How do you describe your style of painting? I describe my style as Annaism, actually, I am just joking. I see it more like an impression of how I see the world. It’s not abstract and it’s definitely not realism nor cubism. Every day a different vibe arrives and that’s where the excitement starts.

How important is colour to you, and why? What do you aim to accomplish in your use of colour? I express myself through colour first and foremost. Its not just about colour but colours. Pairing colours together makes me so satisfied and I get frustrated when can't get out what my mind is telling my hand. I don't just see blue I see 5 shades of blue and how that will look with a certain pink or orange. Some call it painting , I call it tormenting myself but I always get there in the end and no painting is sold until I'm 100 percent happy with the piece.

You recently went a little off side and painted a collection of Australian animals? What inspired that change and how did it feel? When Koh Living approached me about painting a range of our favourite Aussie flora and fauna I was up for the challenge and so excited to represent our magnificent icons. I love anything about nature whether its a gum tree or a lizard or a gorgeous Koala munching on leaves. I also donate regularly to OUR HAVEN WILDLIFE SHELTER where an amazing couple and volunteers look after stray and injured Kanga's and other wildlife. You have never seen such a dedicated not- for- profit. I sent them some tea towels and drink bottles with the kangaroo design.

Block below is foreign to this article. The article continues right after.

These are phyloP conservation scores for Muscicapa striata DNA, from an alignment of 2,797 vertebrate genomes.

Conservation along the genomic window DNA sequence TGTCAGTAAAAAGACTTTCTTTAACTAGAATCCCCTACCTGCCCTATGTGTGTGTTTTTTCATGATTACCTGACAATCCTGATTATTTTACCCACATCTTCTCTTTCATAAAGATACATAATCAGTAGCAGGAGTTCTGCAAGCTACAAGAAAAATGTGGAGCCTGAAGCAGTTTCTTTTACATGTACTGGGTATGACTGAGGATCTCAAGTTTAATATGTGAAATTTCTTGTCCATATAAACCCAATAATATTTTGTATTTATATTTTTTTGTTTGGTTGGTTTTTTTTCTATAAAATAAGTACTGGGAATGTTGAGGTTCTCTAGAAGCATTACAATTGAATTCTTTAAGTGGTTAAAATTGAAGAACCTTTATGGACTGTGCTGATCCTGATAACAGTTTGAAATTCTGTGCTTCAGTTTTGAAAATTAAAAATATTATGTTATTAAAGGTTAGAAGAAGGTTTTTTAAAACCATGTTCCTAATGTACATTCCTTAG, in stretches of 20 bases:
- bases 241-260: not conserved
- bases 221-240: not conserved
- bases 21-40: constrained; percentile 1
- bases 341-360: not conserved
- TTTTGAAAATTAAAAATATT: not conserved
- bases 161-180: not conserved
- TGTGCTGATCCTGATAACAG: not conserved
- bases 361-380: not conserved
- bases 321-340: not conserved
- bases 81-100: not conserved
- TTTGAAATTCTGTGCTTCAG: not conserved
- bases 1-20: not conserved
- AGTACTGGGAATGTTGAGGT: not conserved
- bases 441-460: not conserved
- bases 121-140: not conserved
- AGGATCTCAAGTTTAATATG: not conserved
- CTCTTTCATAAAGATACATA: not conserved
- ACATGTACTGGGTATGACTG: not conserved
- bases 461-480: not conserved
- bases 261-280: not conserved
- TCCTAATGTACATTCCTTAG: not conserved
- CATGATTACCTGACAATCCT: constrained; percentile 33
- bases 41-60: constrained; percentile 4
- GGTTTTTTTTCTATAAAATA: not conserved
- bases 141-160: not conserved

Where have you exhibited your paintings overseas and how was the reception? I don’t exhibit overseas as I love to work within Australia. When I started painting at 28 years of age, I sold a small range of paintings at Southbank market on the city riverbank. Many tourists from all over Australia and worldwide came by and many bought and took my paintings back overseas. Having two children 12 months apart and divorcing 7 years later, I just kept my head down and worked so hard to keep myself and my household going. Overseas exhibitions were only a dream but one day, you never know!